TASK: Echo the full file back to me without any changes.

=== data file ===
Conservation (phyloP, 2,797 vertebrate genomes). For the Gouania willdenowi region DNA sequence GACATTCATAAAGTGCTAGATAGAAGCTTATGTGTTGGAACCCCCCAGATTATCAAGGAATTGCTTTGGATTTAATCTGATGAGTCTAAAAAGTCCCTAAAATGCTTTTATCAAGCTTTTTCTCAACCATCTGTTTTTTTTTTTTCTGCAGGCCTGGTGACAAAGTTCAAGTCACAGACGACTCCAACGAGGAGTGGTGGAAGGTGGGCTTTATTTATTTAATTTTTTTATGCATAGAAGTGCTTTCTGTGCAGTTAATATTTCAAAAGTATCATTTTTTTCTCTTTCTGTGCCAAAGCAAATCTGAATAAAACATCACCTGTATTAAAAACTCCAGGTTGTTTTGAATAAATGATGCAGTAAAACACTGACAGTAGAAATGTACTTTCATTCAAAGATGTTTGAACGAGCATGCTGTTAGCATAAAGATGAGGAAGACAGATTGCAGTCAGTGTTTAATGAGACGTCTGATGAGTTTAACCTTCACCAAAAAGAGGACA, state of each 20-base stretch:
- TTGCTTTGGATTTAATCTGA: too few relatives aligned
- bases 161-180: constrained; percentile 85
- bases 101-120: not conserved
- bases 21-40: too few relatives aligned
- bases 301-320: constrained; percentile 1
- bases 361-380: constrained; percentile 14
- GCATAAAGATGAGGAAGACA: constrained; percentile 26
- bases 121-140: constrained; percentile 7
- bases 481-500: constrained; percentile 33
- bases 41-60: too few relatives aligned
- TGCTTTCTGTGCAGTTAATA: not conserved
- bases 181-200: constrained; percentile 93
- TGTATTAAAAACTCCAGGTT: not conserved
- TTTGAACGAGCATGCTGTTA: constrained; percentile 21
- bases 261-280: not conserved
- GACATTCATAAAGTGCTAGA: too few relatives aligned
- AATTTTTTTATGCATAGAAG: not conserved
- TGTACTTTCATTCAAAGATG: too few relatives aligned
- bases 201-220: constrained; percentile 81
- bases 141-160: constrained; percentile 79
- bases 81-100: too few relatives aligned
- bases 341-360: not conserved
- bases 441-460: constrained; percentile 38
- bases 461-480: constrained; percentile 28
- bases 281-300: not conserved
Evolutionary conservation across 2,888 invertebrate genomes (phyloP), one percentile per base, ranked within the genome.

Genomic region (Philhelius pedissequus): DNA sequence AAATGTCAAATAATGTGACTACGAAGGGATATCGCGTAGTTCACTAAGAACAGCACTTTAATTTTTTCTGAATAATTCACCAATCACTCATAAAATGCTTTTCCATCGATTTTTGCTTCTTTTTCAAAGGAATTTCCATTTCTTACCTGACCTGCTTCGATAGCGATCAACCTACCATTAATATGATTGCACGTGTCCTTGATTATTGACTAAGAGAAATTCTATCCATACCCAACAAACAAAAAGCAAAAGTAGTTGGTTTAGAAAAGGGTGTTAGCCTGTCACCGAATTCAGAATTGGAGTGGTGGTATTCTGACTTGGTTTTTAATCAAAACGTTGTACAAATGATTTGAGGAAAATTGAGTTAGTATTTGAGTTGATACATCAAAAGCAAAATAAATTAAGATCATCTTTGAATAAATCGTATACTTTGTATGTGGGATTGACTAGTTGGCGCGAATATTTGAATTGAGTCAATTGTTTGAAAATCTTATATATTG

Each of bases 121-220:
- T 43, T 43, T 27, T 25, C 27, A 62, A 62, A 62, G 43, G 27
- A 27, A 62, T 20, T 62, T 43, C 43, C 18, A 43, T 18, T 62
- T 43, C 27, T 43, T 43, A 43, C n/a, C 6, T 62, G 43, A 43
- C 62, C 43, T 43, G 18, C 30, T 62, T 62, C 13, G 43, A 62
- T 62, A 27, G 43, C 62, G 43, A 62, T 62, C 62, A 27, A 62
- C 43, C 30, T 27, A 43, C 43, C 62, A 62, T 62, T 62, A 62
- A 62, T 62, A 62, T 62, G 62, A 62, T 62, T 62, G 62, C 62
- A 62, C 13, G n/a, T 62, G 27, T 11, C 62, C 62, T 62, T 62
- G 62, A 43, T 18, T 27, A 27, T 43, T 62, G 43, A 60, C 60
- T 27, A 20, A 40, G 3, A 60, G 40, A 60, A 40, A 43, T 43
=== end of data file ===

Conservation (phyloP, 2,797 vertebrate genomes). For the Gouania willdenowi region DNA sequence GACATTCATAAAGTGCTAGATAGAAGCTTATGTGTTGGAACCCCCCAGATTATCAAGGAATTGCTTTGGATTTAATCTGATGAGTCTAAAAAGTCCCTAAAATGCTTTTATCAAGCTTTTTCTCAACCATCTGTTTTTTTTTTTTCTGCAGGCCTGGTGACAAAGTTCAAGTCACAGACGACTCCAACGAGGAGTGGTGGAAGGTGGGCTTTATTTATTTAATTTTTTTATGCATAGAAGTGCTTTCTGTGCAGTTAATATTTCAAAAGTATCATTTTTTTCTCTTTCTGTGCCAAAGCAAATCTGAATAAAACATCACCTGTATTAAAAACTCCAGGTTGTTTTGAATAAATGATGCAGTAAAACACTGACAGTAGAAATGTACTTTCATTCAAAGATGTTTGAACGAGCATGCTGTTAGCATAAAGATGAGGAAGACAGATTGCAGTCAGTGTTTAATGAGACGTCTGATGAGTTTAACCTTCACCAAAAAGAGGACA, state of each 20-base stretch:
- TTGCTTTGGATTTAATCTGA: too few relatives aligned
- bases 161-180: constrained; percentile 85
- bases 101-120: not conserved
- bases 21-40: too few relatives aligned
- bases 301-320: constrained; percentile 1
- bases 361-380: constrained; percentile 14
- GCATAAAGATGAGGAAGACA: constrained; percentile 26
- bases 121-140: constrained; percentile 7
- bases 481-500: constrained; percentile 33
- bases 41-60: too few relatives aligned
- TGCTTTCTGTGCAGTTAATA: not conserved
- bases 181-200: constrained; percentile 93
- TGTATTAAAAACTCCAGGTT: not conserved
- TTTGAACGAGCATGCTGTTA: constrained; percentile 21
- bases 261-280: not conserved
- GACATTCATAAAGTGCTAGA: too few relatives aligned
- AATTTTTTTATGCATAGAAG: not conserved
- TGTACTTTCATTCAAAGATG: too few relatives aligned
- bases 201-220: constrained; percentile 81
- bases 141-160: constrained; percentile 79
- bases 81-100: too few relatives aligned
- bases 341-360: not conserved
- bases 441-460: constrained; percentile 38
- bases 461-480: constrained; percentile 28
- bases 281-300: not conserved
Evolutionary conservation across 2,888 invertebrate genomes (phyloP), one percentile per base, ranked within the genome.

Genomic region (Philhelius pedissequus): DNA sequence AAATGTCAAATAATGTGACTACGAAGGGATATCGCGTAGTTCACTAAGAACAGCACTTTAATTTTTTCTGAATAATTCACCAATCACTCATAAAATGCTTTTCCATCGATTTTTGCTTCTTTTTCAAAGGAATTTCCATTTCTTACCTGACCTGCTTCGATAGCGATCAACCTACCATTAATATGATTGCACGTGTCCTTGATTATTGACTAAGAGAAATTCTATCCATACCCAACAAACAAAAAGCAAAAGTAGTTGGTTTAGAAAAGGGTGTTAGCCTGTCACCGAATTCAGAATTGGAGTGGTGGTATTCTGACTTGGTTTTTAATCAAAACGTTGTACAAATGATTTGAGGAAAATTGAGTTAGTATTTGAGTTGATACATCAAAAGCAAAATAAATTAAGATCATCTTTGAATAAATCGTATACTTTGTATGTGGGATTGACTAGTTGGCGCGAATATTTGAATTGAGTCAATTGTTTGAAAATCTTATATATTG

Each of bases 121-220:
- T 43, T 43, T 27, T 25, C 27, A 62, A 62, A 62, G 43, G 27
- A 27, A 62, T 20, T 62, T 43, C 43, C 18, A 43, T 18, T 62
- T 43, C 27, T 43, T 43, A 43, C n/a, C 6, T 62, G 43, A 43
- C 62, C 43, T 43, G 18, C 30, T 62, T 62, C 13, G 43, A 62
- T 62, A 27, G 43, C 62, G 43, A 62, T 62, C 62, A 27, A 62
- C 43, C 30, T 27, A 43, C 43, C 62, A 62, T 62, T 62, A 62
- A 62, T 62, A 62, T 62, G 62, A 62, T 62, T 62, G 62, C 62
- A 62, C 13, G n/a, T 62, G 27, T 11, C 62, C 62, T 62, T 62
- G 62, A 43, T 18, T 27, A 27, T 43, T 62, G 43, A 60, C 60
- T 27, A 20, A 40, G 3, A 60, G 40, A 60, A 40, A 43, T 43